As the Russian invasion of Ukraine enters its fourth week, the humanitarian crises are mounting.
And as the world watches, the state of agriculture remains a grave concern upon the steppe.
Planting prognosis: On Tuesday, agriculture analysts at APK-Inform noted that, because of the conflict, the spring planting area was expected to be down nearly 7.5M acres from last year… a whopping 39% drop.
With Ukraine being a top commodities exporter, that reality is sending shockwaves across the world.
Hitting hard at home: Largely due to the uncertainty created by the war, grain prices are on the rise and U.S. livestock producers are among the economic collateral damage.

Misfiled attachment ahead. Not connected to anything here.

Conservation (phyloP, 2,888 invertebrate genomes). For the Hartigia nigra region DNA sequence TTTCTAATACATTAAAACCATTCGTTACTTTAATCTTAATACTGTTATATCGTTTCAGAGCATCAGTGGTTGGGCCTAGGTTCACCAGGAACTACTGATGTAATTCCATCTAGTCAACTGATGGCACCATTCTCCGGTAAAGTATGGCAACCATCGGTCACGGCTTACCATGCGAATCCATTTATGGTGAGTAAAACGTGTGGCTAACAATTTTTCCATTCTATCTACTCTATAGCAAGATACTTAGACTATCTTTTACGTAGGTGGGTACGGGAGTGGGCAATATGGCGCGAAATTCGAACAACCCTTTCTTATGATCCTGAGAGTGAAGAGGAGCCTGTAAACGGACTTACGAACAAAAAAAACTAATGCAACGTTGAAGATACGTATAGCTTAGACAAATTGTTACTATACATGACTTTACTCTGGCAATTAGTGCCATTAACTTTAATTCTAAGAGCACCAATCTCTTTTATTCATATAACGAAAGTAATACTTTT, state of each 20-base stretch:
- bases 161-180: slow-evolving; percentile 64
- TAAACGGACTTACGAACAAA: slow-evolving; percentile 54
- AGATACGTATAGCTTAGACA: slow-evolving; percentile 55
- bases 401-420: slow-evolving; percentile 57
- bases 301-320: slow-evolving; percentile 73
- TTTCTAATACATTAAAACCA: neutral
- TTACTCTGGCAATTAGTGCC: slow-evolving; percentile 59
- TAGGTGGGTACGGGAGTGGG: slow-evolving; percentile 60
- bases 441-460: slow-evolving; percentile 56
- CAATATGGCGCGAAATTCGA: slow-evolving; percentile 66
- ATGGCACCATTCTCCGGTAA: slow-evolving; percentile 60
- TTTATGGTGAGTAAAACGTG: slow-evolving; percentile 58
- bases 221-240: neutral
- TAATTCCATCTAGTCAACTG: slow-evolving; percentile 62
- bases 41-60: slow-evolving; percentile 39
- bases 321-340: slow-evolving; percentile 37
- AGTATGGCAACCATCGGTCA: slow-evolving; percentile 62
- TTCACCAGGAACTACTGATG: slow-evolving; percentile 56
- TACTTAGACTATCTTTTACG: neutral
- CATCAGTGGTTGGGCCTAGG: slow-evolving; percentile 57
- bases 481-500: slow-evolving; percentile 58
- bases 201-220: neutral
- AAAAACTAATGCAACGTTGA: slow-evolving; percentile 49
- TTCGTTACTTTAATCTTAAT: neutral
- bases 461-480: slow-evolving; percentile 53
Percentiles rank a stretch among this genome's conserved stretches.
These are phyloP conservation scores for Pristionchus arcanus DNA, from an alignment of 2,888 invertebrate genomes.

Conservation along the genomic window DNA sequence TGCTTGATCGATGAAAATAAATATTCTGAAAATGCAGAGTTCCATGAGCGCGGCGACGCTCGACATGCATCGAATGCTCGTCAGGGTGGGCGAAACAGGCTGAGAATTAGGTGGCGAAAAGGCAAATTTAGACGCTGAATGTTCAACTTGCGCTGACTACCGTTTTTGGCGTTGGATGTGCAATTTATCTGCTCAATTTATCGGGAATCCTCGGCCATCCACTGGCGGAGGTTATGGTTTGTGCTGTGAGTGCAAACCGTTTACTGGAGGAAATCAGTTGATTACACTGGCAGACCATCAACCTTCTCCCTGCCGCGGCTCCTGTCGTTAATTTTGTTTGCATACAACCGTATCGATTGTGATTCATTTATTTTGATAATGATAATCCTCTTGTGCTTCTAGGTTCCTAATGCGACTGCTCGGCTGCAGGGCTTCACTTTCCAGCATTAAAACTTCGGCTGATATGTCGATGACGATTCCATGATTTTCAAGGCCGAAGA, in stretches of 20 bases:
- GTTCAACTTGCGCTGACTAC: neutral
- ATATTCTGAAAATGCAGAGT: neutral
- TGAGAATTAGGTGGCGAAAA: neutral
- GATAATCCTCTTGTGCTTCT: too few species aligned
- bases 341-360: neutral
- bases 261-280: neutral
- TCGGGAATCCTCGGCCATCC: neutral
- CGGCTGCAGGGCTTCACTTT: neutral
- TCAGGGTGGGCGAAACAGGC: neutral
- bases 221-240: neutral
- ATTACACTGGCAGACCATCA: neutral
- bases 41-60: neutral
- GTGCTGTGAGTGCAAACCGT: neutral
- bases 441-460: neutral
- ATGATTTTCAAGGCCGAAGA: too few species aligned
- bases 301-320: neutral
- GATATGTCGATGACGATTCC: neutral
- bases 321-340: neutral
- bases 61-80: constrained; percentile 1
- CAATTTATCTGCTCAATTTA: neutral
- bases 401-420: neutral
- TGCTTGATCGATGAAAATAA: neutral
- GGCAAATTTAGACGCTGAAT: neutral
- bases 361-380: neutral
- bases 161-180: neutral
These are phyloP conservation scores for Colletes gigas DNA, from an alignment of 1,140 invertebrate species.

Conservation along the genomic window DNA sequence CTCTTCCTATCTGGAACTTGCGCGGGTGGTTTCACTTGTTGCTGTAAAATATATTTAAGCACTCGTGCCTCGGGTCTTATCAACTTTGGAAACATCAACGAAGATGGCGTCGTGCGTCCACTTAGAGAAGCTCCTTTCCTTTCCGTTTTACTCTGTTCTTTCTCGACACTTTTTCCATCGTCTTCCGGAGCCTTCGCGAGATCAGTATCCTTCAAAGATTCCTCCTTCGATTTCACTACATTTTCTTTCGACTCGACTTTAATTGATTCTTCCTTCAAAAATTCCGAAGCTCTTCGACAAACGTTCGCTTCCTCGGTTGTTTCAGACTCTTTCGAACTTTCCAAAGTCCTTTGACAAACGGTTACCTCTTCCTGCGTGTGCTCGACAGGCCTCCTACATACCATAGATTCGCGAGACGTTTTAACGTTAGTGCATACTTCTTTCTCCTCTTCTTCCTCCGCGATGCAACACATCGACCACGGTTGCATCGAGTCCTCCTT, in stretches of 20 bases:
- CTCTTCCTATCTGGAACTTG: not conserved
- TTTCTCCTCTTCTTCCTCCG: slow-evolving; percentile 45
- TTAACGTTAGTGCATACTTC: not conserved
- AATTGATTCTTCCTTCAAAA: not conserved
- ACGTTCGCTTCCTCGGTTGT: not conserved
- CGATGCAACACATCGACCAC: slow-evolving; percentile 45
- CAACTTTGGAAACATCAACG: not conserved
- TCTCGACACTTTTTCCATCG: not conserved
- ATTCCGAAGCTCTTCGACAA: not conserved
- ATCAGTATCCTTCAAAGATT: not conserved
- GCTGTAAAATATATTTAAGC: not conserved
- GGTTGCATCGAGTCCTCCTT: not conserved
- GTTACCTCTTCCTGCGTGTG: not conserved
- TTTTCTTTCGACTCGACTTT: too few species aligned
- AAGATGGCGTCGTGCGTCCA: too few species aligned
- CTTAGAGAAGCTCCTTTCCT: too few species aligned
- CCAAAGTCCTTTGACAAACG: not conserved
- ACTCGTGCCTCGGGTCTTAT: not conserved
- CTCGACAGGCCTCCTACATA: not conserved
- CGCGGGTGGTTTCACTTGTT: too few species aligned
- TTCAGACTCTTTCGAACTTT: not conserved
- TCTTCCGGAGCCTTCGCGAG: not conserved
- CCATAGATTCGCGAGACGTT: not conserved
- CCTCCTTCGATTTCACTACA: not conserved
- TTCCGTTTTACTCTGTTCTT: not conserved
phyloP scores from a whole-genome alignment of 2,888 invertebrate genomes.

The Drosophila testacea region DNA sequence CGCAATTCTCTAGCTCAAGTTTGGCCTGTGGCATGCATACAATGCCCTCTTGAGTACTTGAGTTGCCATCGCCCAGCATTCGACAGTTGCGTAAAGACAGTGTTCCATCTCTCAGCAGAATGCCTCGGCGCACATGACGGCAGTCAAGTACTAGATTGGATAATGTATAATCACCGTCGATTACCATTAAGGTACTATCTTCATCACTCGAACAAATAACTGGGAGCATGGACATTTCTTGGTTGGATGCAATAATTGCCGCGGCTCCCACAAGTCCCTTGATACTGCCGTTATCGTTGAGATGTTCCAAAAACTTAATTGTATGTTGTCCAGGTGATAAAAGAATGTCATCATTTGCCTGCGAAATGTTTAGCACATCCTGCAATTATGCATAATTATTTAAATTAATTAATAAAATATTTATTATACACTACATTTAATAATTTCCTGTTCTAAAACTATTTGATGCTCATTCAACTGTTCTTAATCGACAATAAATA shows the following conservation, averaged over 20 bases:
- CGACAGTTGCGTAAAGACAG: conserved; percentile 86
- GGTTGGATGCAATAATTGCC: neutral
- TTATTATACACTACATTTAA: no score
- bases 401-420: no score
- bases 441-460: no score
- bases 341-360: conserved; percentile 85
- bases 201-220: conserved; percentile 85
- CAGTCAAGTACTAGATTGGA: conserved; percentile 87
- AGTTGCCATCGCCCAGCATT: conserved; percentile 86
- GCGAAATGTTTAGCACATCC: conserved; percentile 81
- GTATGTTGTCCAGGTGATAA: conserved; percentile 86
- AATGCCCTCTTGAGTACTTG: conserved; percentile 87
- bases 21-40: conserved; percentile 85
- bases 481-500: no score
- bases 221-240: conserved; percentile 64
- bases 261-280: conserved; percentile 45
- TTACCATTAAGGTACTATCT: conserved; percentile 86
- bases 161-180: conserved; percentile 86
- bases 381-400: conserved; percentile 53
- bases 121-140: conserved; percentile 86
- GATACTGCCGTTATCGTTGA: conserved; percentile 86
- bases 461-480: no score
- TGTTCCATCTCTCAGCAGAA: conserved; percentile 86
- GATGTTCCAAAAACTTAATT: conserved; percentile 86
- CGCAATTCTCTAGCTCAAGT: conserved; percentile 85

As John Hansen, the president of the Nebraska Farmers Union, noted: “The longer this war goes on, the more ranchers and farmers who raise cattle will be put out of business.”
Poultry products panic: After having to close multiple farms, one of Ukraine’s largest ag companies announced it’s now producing 40% fewer eggs.
And after a fire caused by Russian shelling demolished the nation’s largest frozen food storage warehouse, $8.5M worth of frozen chicken was destroyed.
Where this goes: Regional food security is a major concern, and even as they ban the export of staple crops, Russian officials are adamant there is “no risk” of food shortages in the aggressor’s country.
But as the spring sowing season begins, the message released by Ukraine’s parliament to their citizens is clear:
“The food security of the whole state is on the shoulders of Ukrainian farmers.”